Brooklyn

It seems like every day we get news of yet another TV series based on yet another hit movie. Not all of them pan out so well (remember when they tried and failed to make a Beverly Hills Cop show?) but that doesn’t seem to discourage TV execs from continuing to try. Why, just in the past week, we’ve reported on developing shows inspired by pictures as varied as Cruel IntentionsTaken, and The Exorcist.

Even so, this latest film-to-TV project may come as a bit of a surprise. The BBC is working on a new drama adapted from Brooklyn, the Sundance smash turned Oscar nominee. But it won’t pick up with Saoirse Ronan‘s main character. Instead, it’ll revolve around Mrs. Keogh, the shrewd boarding house matriarch played by Julie Walters. More about the Brooklyn TV series after the jump. 

Screen International got the scoop on the Brooklyn spinoff. The as-yet-untitled drama is in early development at the BBC. Wildgaze Films (which was also behind the original movie) is producing. Walters is set to reprise her role as the indelible Mrs. Keogh. The show will reportedly follow the same group of Irish, English, and American girls in her care, though Ronan is not expected to return.

Directed by John Crowley and based on the novel by Colm Toíbín, Brooklyn follows a young Irish woman named Eilis Lacey (Ronan) who emigrates to America in the 1950s to start a new life. One of her first stops is a boarding house for young women run by Walter’s Mrs. Keogh. The landlady quickly takes a shine to Eilis, and the other girls living there help her adjust to this strange new country.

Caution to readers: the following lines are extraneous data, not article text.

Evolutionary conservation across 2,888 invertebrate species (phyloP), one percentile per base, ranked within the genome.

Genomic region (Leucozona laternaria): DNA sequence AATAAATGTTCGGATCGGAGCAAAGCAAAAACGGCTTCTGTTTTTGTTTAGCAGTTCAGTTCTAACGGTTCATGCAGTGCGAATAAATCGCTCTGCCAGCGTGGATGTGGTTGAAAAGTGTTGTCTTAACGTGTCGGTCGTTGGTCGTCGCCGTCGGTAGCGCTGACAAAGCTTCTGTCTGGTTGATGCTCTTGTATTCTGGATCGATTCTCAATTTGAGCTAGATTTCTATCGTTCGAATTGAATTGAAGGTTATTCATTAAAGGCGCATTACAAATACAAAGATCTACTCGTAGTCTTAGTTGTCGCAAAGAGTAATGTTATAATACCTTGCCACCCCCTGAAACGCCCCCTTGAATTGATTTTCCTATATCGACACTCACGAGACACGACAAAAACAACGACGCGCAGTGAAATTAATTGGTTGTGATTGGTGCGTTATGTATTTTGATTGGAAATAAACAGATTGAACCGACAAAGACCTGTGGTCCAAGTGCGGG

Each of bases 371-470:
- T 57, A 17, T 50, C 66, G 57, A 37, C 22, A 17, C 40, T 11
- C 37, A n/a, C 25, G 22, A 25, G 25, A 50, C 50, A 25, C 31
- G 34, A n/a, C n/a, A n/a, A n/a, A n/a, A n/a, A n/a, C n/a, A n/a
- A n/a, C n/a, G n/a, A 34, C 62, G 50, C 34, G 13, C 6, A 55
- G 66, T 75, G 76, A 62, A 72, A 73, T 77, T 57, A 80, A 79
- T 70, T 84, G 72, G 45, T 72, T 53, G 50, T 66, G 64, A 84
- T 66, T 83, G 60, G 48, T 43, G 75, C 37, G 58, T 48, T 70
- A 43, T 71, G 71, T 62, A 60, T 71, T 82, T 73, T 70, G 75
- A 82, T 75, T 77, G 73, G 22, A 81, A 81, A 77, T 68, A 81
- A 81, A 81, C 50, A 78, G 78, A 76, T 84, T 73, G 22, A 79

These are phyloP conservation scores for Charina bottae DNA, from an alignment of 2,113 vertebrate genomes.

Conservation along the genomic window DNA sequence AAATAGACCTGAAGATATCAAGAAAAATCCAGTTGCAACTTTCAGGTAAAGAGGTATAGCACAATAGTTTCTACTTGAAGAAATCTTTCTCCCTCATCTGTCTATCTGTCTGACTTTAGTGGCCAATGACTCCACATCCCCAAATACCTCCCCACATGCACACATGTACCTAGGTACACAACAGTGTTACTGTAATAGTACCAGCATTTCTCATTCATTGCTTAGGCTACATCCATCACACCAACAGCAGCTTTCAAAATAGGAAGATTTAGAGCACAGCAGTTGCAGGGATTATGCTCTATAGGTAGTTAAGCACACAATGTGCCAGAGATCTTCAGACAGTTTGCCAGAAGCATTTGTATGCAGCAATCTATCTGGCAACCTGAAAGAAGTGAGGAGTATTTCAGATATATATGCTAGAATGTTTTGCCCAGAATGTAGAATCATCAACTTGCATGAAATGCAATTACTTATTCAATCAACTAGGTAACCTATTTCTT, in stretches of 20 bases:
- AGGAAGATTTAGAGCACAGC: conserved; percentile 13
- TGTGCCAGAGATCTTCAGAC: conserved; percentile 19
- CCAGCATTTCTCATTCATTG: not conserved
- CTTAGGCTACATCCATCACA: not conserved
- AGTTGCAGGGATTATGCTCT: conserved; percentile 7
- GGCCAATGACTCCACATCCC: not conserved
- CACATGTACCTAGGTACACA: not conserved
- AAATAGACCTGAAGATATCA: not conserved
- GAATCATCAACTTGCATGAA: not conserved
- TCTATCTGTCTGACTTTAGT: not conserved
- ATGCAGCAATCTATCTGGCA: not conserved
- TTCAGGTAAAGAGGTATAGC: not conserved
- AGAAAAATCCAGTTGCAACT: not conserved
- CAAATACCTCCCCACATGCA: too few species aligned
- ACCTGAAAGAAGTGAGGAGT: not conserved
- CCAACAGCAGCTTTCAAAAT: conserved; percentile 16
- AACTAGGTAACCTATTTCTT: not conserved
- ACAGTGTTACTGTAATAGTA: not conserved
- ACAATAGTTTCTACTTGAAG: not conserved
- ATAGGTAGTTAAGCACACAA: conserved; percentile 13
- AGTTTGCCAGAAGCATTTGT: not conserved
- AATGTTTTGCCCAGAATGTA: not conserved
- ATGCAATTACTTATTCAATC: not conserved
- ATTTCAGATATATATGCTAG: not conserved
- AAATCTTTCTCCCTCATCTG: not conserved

Sweet, subdued, and small, Brooklyn may not seem like the most obvious choice for a TV adaptation. But it’s not too difficult to imagine how a show about Mrs. Keogh could work. Though her screen time was limited, Walters made a huge impression. The boarding house scenes were some of the best, and funniest, in the movie. Take a look at this dinner conversation, which devolves into speculation about God’s skincare routine:

Wildgaze’s Finola Dwyer confirmed plans for a Brooklyn TV series. “I suggested the idea to Colm quite early on, before there was even a first draft for the film,” she revealed. “We’re talking to writers now and have a couple in our sights.” However, it may be a while before the series really gets moving. Dwyer said a timeline for the project would not be set until after Brooklyn completes its theatrical run and home video rollout.

Brooklyn is up for three Oscars this year: Best Picture, Best Actress for Ronan, and Best Adapted Screenplay for Nick Hornby.

 

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